Sunday, September 5, 2010


This is from a list of the Top Ten Lost Technologies, most of which are either not lost, not technologies (the Library of Alexandria is on the list) or not very interesting. But Silphium is intriguing. It
was based on the fruit of a particular genus of the fennel plant, a flowering herb that only grew along a certain shoreline in modern day Libya. The heart-shaped fruit of the Silphium plant was known to be something of a cure-all, and was used to treat warts, fever, indigestion and a whole host of other ailments. But it was Silphium’s powers as a contraceptive that made it one of the most valuable substances in the Roman world, to the point that the plant appears on several different pieces of ancient Roman currency. Women would drink Silphium juice every few weeks, and this would be enough to prevent pregnancy. Using the herb would even terminate an existing pregnancy if used correctly, which would make Silphium one of the earliest methods of abortion.

Silphium was one of the most sought after drugs of the ancient world, and its use spread rapidly across Europe and into Asia. But despite its remarkable effects, the particular genus of plant needed would only grow in one area along the Mediterranean in North Africa. Its scarcity, combined with an overwhelming demand, more than likely led to over harvesting, which drove the plant into extinction. Because the particular species no longer exists, modern scientists are unable to examine Silphium to see if its powers of contraception were really as effective as Roman historians and poets would lead one to believe, or if there were any adverse side effects. Still, it is worth noting that other herbs that are chemically similar to Silphium have been proven to have a fairly high rate of preventing pregnancy.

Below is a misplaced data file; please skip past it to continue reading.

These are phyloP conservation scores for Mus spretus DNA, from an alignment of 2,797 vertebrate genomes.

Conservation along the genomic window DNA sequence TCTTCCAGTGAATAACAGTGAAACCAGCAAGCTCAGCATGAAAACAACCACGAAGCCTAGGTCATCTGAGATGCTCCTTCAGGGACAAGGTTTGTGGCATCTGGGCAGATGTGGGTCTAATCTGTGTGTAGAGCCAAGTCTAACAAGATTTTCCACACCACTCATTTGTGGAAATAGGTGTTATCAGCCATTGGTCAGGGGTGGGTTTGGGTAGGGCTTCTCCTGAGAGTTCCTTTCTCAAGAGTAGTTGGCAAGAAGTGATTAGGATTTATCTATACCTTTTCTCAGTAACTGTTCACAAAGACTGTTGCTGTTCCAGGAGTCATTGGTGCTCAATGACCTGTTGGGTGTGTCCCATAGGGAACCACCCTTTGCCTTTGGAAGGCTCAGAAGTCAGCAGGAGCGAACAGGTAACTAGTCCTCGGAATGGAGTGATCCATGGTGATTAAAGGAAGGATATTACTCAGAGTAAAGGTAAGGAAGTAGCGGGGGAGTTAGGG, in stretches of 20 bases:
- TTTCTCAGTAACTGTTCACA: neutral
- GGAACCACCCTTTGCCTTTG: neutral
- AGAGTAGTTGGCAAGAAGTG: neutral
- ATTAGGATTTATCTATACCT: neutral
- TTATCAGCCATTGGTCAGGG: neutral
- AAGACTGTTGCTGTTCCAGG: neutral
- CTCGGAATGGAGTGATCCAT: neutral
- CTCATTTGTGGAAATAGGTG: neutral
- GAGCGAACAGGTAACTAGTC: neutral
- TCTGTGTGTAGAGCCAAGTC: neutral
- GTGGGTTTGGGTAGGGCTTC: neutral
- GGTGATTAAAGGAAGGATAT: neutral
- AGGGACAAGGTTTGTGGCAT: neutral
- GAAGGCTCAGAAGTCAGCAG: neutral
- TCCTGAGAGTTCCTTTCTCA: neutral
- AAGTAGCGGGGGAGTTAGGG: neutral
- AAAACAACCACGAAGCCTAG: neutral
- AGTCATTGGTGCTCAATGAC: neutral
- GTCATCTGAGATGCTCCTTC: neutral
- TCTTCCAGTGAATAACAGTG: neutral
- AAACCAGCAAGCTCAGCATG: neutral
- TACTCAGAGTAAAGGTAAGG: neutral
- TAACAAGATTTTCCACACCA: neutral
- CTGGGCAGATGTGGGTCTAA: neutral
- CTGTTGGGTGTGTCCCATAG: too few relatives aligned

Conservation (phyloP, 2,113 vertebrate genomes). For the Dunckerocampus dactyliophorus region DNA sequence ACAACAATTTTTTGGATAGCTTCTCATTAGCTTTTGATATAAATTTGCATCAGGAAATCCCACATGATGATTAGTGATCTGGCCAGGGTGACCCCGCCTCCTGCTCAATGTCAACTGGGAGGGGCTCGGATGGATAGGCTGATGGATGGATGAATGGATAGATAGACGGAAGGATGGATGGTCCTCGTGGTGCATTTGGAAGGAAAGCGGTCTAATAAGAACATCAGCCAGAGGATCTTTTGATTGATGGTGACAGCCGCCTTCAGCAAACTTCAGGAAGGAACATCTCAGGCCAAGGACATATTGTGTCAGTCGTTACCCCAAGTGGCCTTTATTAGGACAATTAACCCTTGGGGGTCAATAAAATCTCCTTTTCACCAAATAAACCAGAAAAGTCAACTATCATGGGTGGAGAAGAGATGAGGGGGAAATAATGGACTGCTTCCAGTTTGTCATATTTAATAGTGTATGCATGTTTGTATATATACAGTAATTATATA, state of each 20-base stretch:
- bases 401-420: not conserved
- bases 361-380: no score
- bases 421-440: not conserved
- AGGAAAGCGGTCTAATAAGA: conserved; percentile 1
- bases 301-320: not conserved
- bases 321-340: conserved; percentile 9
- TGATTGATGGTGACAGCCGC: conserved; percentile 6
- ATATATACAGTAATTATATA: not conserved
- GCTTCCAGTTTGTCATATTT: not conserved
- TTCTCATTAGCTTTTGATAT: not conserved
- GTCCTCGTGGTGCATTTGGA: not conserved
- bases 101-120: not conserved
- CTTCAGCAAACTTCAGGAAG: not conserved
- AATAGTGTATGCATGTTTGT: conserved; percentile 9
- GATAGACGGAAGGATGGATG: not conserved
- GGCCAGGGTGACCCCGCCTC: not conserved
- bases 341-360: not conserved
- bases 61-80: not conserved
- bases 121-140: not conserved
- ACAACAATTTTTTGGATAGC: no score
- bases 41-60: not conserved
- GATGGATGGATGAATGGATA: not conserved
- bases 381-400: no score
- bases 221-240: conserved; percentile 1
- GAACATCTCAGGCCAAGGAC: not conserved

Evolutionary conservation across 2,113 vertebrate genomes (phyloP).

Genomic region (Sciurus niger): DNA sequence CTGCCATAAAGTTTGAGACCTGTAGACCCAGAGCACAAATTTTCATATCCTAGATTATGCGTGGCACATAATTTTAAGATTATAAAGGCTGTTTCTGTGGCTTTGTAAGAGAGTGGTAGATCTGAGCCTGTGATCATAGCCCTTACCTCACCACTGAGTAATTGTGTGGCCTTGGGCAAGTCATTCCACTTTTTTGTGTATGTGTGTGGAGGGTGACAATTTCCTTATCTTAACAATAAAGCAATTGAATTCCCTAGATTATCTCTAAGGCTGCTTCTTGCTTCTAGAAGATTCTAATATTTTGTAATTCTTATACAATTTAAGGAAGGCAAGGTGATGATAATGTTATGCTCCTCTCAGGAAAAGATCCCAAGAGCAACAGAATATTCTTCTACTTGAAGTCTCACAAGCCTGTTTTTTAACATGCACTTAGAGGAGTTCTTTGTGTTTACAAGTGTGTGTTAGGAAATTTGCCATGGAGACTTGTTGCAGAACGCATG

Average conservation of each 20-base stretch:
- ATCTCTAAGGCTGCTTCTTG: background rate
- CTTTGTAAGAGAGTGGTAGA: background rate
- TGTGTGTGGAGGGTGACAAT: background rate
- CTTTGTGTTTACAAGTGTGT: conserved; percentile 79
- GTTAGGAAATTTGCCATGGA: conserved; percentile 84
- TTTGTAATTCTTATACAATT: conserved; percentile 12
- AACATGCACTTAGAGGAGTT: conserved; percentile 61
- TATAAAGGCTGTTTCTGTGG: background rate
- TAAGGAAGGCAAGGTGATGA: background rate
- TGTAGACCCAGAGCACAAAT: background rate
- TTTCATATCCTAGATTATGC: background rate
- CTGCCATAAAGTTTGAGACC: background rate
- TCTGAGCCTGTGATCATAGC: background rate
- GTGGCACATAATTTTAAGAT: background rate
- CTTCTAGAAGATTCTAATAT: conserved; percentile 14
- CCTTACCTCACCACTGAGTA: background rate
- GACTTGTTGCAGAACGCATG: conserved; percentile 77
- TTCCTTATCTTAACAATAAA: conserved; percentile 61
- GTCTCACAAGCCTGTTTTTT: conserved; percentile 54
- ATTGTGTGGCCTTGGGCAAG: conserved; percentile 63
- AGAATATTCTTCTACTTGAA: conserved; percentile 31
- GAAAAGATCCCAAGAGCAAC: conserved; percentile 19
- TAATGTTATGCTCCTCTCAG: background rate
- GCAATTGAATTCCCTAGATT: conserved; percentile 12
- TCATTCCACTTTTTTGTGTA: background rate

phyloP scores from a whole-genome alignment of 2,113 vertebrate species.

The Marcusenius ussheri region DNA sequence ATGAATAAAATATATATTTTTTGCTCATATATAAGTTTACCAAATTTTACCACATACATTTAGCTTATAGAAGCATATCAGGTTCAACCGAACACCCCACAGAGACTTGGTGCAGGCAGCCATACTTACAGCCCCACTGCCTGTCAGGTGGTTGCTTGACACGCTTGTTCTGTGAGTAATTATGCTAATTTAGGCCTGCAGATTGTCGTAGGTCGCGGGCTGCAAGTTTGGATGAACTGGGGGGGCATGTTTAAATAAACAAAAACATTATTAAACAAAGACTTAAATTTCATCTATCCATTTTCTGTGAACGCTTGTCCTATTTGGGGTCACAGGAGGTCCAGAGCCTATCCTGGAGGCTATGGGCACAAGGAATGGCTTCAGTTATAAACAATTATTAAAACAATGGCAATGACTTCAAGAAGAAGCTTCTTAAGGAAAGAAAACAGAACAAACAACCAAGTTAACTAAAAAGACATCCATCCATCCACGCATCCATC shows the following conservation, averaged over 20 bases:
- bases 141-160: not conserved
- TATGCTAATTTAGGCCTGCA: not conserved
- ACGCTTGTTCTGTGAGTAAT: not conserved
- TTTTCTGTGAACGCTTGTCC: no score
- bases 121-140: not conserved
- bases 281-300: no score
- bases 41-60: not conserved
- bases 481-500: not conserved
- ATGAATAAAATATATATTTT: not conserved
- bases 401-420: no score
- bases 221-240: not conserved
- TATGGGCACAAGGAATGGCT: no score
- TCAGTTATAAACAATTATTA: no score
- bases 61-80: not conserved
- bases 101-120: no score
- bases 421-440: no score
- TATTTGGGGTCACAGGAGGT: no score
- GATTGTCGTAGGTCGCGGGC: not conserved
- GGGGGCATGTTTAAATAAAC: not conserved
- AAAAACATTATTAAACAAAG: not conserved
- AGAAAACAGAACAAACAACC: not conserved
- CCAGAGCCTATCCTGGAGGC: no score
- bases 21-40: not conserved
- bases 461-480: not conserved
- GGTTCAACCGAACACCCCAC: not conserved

The Straight Dope adds:
Although silphium is no longer around, modern studies of the closely related plant asafetida show a 50 percent success rate in preventing implantation of fertilized eggs in rats, and it's nearly 100 percent effective when fed to them within three days of mating. Likewise, studies of wild carrot have shown that it blocks production of progesterone, necessary for the uterus lining to maintain the fetus. The seeds of Queen Anne's lace are still used as a birth control method today.
This is what Pliny says (Natural History XXII:49):
Laser, a juice which distils from silphium, as we have already stated, and reckoned among the most precious gifts presented to us by Nature, is made use of in numerous medicinal preparations. Employed by itself, it warms and revives persons benumbed with cold, and, taken in drink, it alleviates affections of the sinews. It is given to females in wine, and is used with soft wool as a pessary to promote the menstrual discharge.

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